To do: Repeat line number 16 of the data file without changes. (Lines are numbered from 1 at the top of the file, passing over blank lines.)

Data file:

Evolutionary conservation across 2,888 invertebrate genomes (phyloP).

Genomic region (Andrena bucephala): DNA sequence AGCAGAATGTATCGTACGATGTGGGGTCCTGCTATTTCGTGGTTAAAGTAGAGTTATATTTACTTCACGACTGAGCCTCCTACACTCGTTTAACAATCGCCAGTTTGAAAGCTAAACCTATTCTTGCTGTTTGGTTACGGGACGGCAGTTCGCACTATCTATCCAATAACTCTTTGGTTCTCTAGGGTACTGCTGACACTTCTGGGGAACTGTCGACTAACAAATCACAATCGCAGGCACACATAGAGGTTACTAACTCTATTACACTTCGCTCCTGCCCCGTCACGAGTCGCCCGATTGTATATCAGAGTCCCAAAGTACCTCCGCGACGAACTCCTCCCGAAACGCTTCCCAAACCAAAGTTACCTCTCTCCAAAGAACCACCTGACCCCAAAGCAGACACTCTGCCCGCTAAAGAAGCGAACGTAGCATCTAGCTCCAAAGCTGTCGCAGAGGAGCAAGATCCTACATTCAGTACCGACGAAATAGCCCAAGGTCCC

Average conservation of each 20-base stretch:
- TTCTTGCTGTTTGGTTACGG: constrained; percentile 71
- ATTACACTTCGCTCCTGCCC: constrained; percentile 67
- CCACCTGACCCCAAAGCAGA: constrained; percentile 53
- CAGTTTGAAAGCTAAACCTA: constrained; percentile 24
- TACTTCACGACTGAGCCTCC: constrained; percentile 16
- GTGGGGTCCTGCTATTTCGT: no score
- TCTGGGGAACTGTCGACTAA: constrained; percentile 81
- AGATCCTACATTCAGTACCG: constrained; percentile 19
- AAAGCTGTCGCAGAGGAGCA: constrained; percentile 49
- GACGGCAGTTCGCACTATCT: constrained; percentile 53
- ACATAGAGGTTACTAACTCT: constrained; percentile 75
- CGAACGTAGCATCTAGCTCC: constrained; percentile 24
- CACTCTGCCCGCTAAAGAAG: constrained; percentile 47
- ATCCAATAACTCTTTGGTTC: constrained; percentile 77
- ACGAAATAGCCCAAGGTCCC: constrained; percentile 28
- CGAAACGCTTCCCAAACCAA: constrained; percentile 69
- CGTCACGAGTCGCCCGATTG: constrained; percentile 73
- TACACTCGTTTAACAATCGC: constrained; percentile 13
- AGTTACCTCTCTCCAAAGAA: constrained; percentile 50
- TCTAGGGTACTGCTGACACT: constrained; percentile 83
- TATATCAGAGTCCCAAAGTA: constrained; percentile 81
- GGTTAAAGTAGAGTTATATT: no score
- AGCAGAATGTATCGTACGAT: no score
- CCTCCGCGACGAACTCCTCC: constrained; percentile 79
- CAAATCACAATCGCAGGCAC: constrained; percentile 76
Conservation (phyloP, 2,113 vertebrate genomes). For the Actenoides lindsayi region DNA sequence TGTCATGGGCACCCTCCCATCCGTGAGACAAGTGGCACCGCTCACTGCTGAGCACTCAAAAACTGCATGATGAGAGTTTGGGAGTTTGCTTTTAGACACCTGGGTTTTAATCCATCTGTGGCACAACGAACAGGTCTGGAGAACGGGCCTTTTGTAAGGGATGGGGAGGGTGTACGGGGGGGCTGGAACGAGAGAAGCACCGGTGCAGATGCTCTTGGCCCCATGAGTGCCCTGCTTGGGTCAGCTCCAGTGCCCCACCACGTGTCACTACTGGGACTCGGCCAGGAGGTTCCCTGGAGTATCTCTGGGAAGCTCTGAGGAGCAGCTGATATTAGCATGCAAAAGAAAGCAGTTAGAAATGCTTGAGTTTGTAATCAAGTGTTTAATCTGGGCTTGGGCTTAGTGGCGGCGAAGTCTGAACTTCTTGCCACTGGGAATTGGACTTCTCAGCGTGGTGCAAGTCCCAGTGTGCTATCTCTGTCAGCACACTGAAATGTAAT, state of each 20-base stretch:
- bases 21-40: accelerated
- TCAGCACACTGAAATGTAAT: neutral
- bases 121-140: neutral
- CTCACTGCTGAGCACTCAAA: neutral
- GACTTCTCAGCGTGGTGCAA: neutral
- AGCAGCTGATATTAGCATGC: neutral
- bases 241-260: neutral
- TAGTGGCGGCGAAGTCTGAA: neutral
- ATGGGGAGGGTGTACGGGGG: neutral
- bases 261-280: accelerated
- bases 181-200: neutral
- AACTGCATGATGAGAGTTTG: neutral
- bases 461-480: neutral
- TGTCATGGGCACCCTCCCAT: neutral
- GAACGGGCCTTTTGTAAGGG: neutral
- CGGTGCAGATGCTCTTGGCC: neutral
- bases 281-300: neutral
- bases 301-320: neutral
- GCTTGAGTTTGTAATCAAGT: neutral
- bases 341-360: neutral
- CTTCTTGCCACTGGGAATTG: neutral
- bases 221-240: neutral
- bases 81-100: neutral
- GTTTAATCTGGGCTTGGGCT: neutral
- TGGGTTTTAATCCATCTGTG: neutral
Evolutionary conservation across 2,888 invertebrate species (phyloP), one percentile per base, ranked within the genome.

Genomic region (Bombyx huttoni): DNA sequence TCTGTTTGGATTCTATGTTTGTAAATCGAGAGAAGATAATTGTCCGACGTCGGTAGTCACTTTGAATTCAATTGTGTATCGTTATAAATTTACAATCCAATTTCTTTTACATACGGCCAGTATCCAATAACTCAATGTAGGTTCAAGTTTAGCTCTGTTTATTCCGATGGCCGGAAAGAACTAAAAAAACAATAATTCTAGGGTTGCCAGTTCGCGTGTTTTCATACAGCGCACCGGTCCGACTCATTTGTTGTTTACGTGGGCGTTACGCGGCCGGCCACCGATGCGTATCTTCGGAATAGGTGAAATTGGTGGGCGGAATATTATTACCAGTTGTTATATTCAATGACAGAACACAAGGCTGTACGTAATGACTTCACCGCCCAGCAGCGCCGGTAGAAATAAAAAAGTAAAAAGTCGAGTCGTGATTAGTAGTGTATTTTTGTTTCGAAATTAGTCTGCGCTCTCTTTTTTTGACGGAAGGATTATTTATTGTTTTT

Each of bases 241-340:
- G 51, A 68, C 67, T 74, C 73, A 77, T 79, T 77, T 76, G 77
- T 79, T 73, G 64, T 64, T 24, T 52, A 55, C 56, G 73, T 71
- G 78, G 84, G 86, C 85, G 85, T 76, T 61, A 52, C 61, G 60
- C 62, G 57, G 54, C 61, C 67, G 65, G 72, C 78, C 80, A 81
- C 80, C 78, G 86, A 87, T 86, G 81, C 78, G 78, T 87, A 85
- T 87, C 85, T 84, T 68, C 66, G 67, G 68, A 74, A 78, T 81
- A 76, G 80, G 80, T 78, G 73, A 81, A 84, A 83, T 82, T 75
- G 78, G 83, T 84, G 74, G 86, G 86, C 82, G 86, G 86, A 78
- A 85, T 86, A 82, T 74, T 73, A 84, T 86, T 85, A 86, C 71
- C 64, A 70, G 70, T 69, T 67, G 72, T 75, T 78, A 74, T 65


- CACTCTGCCCGCTAAAGAAG: constrained; percentile 47